Published: September 4, 2007
An exhibition of more than 400 objects from 11 Native communities from the North Pacific Coast †including ceremonial masks, carvings, clothing, baskets and tools †will open at the Smithsonian’s National Museum of the American Indian in New York, the George Gustav Heye Center, September 12. “Listening to Our Ancestors: The Art of Native Life Along the North Pacific Coast” comprises almost entirely works from the museum’s extensive collection. The exhibition runs through August 3, 2008.
Located along the Western Coast of North America from Washington State through Southeast Alaska, the communities of the North Pacific Coast speak different languages and participate in distinct cultural traditions. This diversity is reflected in the organization of the exhibition †with separate sections assembled by curators from the Coast Salish, Makah, Nuu-chah-nulth, Kwakwaka’wakw, Heiltsuk, Nuxalk, Tsimshian, Gitxsan, Nisga’a, Haida and Tlingit communities.
“Listening to Our Ancestors” contains 50 masks, including a number of transformation masks; elaborate works that allow the dancer to reveal a secondary identity through moving panels and mechanics. A Heiltsuk clam mask, circa 1900, can be opened to reveal a human face, while the fanlike armatures of an intricate Kwakwaka’wakw sun transformation mask, circa 1870‱910, extends to reveal rays of sunshine.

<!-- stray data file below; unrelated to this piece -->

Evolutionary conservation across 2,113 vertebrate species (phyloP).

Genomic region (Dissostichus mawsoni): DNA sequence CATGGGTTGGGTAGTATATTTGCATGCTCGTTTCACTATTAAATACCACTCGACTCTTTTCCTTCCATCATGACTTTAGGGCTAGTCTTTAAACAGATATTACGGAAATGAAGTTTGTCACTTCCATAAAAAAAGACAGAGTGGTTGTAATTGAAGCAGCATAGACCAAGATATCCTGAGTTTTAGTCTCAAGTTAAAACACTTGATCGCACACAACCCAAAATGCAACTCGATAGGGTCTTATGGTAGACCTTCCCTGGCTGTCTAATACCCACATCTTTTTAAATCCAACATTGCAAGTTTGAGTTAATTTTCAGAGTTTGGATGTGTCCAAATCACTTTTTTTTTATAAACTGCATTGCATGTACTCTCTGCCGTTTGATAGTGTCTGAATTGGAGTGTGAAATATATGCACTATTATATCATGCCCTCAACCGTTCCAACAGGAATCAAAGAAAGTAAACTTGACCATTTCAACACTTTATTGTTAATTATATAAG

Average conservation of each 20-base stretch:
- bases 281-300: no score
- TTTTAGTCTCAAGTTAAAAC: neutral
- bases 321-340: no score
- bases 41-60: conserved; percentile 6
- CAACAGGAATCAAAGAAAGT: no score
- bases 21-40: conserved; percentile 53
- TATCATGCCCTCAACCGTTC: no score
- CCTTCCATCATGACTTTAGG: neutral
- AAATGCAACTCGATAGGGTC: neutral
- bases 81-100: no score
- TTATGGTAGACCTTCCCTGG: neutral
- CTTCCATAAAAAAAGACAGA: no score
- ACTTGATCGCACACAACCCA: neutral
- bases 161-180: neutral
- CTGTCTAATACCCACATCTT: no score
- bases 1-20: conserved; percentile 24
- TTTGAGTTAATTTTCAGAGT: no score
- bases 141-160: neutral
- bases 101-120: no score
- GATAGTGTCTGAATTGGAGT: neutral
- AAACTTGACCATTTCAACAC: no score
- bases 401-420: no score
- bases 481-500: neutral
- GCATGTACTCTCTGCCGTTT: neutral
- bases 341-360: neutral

Other notable objects are a 13½-foot model canoe with figures by Young Doctor (1850‱933), an Eighteenth Century Nuu-chah-nulth whaler’s hat and an extremely unusual Tlingit robe made out of a Chilkat blanket, circa 1875.
Detailing the lives of these communities, the exhibition also will feature large presentations of objects that describe potlatch ceremonies, or traditional gift-giving feasts and the importance of natural resources.
The Heye Center will present a coordinating schedule of public programs to complement the exhibition.
An illustrated catalog, featuring narratives from several of the community curators and an introduction by Chief Robert Joseph (Kwakwaka’wakw), was published by the National Museum of the American Indian in association with National Geographic . The 192-page volume retails for $25 at the museum stores.
The Smithsonian National Museum of the American Indian’s George Gustav Heye Center is at One Bowling Green, across from Battery Park. For information, www.AmericanIndian.si.edu or 212-514-3700.
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